Today in PYMNTS data, Karen Webster discusses Amazon’s impact on consumers and grocery shopping as a whole.
“The gulf between what consumers want and what grocery stores today deliver as consumers move regularly between the online and offline worlds is pretty big,” Webster noted. “On a scale of zero to 100, where zero is, well, zero, and 100 is a perfect score, grocery stores scored a pretty lousy 30, based on consumer responses and a statistical analysis of store features and functionality.”
Here are the numbers:
$1 trillion | Yearly spend on U.S. grocery sales, counting Target, Walmart and Costco, compared to how much Americans spend online, which is little more than a speck on a flea’s eyelid right now — about 1 percent. That online sales data comes courtesy of two-year-old U.S. Census Bureau data and should be of about as much comfort to grocers as it is to department stores — particularly those still being told by the Bureau to believe that 92 percent of retail sales still happen in a physical store.
$7,203 | Amount consumers spend every year on food, amounting to 12.6 percent of American consumer spending, according to the U.S. Census Bureau. More than 50 percent of that spend — $4,049 — was on food purchased at grocery stores to eat at home.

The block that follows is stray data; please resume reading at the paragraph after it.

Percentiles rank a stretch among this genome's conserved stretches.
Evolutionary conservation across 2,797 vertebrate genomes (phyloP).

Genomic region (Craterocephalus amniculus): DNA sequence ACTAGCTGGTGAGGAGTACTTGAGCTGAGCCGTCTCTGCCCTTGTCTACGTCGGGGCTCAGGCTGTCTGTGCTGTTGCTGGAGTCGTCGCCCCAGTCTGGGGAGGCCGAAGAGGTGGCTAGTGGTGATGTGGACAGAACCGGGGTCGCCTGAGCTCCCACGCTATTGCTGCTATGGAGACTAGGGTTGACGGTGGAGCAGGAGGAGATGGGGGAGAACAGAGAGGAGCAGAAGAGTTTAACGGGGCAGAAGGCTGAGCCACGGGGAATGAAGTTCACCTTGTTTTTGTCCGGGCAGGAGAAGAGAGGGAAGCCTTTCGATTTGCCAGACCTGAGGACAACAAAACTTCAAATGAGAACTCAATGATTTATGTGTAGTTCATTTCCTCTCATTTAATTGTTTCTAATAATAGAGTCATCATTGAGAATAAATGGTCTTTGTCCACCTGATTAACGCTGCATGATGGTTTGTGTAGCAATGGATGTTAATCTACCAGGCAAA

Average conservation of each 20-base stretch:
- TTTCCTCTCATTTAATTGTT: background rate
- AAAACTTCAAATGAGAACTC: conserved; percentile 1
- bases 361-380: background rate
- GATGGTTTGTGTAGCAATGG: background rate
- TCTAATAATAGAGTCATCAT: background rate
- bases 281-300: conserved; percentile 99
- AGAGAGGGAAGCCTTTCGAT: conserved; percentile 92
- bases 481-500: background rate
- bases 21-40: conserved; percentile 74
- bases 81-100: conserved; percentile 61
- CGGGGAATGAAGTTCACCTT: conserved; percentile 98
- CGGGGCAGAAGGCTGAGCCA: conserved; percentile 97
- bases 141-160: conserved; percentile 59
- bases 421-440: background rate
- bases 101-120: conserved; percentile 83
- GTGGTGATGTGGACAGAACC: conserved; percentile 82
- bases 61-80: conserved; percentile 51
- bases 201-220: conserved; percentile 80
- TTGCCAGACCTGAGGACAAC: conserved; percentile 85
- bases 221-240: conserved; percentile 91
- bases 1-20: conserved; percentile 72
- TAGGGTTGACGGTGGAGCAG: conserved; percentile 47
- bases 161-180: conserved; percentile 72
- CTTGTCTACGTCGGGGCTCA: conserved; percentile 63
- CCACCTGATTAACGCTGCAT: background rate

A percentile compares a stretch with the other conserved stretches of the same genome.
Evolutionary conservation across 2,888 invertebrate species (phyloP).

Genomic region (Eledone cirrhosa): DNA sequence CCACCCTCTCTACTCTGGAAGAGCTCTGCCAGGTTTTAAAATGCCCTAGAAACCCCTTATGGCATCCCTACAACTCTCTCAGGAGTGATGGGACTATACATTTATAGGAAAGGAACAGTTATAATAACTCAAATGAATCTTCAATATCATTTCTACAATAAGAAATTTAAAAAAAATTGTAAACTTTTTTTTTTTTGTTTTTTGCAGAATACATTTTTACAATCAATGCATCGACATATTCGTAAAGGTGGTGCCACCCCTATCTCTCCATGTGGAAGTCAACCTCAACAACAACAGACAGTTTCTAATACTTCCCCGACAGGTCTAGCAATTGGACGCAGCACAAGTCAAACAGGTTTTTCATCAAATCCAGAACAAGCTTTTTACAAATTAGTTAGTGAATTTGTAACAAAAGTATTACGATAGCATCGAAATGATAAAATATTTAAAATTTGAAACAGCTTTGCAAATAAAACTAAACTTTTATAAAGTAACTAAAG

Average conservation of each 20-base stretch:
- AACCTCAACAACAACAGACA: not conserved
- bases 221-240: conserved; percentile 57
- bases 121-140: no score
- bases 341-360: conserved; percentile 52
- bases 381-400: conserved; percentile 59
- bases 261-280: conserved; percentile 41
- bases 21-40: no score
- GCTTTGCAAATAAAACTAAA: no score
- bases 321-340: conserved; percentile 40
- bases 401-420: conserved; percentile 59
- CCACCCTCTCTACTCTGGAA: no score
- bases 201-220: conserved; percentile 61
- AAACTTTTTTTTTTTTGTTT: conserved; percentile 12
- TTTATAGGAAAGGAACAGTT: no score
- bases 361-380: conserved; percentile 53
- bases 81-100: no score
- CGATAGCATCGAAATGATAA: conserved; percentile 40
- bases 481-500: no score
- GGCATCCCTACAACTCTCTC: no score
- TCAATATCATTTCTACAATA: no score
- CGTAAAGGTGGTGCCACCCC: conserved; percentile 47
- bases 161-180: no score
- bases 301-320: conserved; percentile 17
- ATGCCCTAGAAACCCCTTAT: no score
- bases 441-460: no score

4,000 | Number of consumers surveyed by Vantiv, now Worldpay, for the PYMNTS Omni Usage Index™ Grocery edition about how they shop or pay for groceries today and how well their favorite grocers are doing to support the features they value most when shopping with them.
55 percent | Percentage of consumers now shopping comfortably across physical and online channels. That convenience could deny traditional grocery store businesses their profits, enough to hurt more than a little as consumers use mobile apps to cherry pick where to purchase and what to buy at the cheapest price.
30 percent | Portion of grocery shoppers who use a store’s mobile app as part of their grocery shopping process to check prices and see what’s on sale if they shop in a big store. Only one in 10 do so if their go-to grocery store is a smaller store.